Current Reviews


The Legion #21

Posted: Wednesday, July 23, 2003
By: Shawn Hill

"Dream Crime Part Three"

Writers: Dan Abnett & Andy Lanning
Artists: Chris Batista (p), Mark Farmer (i)

Publisher: DC Comics

We're deep into what may be this regime's most traditional Legion story yet. They're using all of the major cast, though the highlight this time is on two characters of (mostly) their own creation.

After subjecting the 31st Century to desolation after desolation, some semblance of normality has returned. R.J. Brande's space warp technology, lost to the Blight, has been replaced the Pathfinder threshold drives. Using the odd team-up of Shikari the alien pathfinder, and the humanoid iteration of Jekka, the snake illusionist, DnA stage what would be an all-out battle issue, if any of it were real. Though the cover gives away the puppeteer pulling all the strings (to be fair, so did the last panel of the previous issue).

"Dream Crime" has sent mixed signals all along, beginning more cerebrally as Nura/Dreamer and Imra/Saturn Girl journey to Titan, the world of telepaths. The seer Nura, having been hardened from her previous hippie/passive persona by the war against Robotica and Khundian training, now lives a life of service, with her precognitive powers at the disposal of the United Planets.

When things start to go wrong on Titan, we thought at first she was facing a revived Darkseid. Then we had an issue where Imra seemed lost in some illusion of fifties teenager-hood. Both stories were a way of homaging the Legion's rich history (Darkseid being the foe in perhaps the ultimate Legion story; the fifties being the team's genesis).

It turns out, though, that Universo (the most deadly of Titanian telepaths) is striking out again, and this issue sees Nura spread his hypnotic sway to Legion World itself. The conflict this issue comes in setting Jekka and "Dawnstar Legion" against the other Legionnaires, who are convinced the duo are agents in a Darkseid invasion.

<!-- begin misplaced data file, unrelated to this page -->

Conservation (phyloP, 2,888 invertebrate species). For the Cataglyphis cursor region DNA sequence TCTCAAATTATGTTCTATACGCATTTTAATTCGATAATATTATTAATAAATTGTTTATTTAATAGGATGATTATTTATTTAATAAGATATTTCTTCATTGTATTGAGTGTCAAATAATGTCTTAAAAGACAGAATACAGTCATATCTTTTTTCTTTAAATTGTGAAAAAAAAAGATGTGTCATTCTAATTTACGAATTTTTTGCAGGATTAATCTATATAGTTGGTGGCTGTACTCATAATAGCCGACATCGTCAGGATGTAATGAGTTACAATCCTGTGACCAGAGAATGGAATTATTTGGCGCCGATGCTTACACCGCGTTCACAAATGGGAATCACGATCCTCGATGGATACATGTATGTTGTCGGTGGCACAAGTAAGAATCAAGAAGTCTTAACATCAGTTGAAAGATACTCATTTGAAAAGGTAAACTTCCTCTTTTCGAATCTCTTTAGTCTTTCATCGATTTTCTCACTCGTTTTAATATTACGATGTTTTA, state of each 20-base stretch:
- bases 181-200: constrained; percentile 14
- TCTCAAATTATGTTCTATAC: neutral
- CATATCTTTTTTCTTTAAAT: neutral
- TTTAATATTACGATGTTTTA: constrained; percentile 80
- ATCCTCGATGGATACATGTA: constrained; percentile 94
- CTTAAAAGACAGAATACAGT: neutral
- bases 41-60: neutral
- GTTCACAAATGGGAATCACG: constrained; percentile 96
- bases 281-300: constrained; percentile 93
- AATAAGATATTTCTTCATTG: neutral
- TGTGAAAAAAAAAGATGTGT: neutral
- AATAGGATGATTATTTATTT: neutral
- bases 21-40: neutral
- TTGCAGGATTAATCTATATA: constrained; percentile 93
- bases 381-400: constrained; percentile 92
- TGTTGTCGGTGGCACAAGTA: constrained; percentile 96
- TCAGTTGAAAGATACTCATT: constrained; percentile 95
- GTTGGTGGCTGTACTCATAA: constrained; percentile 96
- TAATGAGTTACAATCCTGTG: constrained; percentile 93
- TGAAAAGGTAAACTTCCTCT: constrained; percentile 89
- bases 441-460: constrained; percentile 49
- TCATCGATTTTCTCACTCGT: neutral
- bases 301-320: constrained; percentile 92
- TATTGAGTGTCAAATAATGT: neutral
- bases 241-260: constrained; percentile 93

New regular penciller Batista (with the professional inks of Farmer) has made this title his own from the start (just as he did the final issues of the Nicieza era of Thunderbolts). In fact, he has a rather Lee Moder-esque tendency towards elongated figures, but his dynamic expressions and attention to technological detail are all his own. He and Farmer stage some truly creepy sequences, such as the moody awakening of a bitter Jekka (nonplused by her recent physical changes) and the ominous arrival of three legionnaires on the penultimate page who would ordinarily be a welcome sight to their beleaguered teammates.

There are many ways that this story recalls the best of previous Legion eras (and some of the worst, since seeing the team out of their own control and behaving dangerously has echoes of a previous spotty story where a Bizarro virus got free in the station). Apparently, Jekka is immune due to her illusive abilities, while Shikari can see the path to the truth behind Universo's attack.

It was wise of DnA not to really attempt to restage a battle with the Legion's greatest foe other than Mordru; Universo is a much wiser and more manageable choice than Darkseid. And seeing the ingenuity of our two heroines as they try to overcome their teammates without hurting them allows for some needed character work, while Batista's pencils keep all the players clear and distinct. Dream Crime is shaping up to be the strongest, and most Legion-like, story of DnA's run. And it's doing it without mass destruction.

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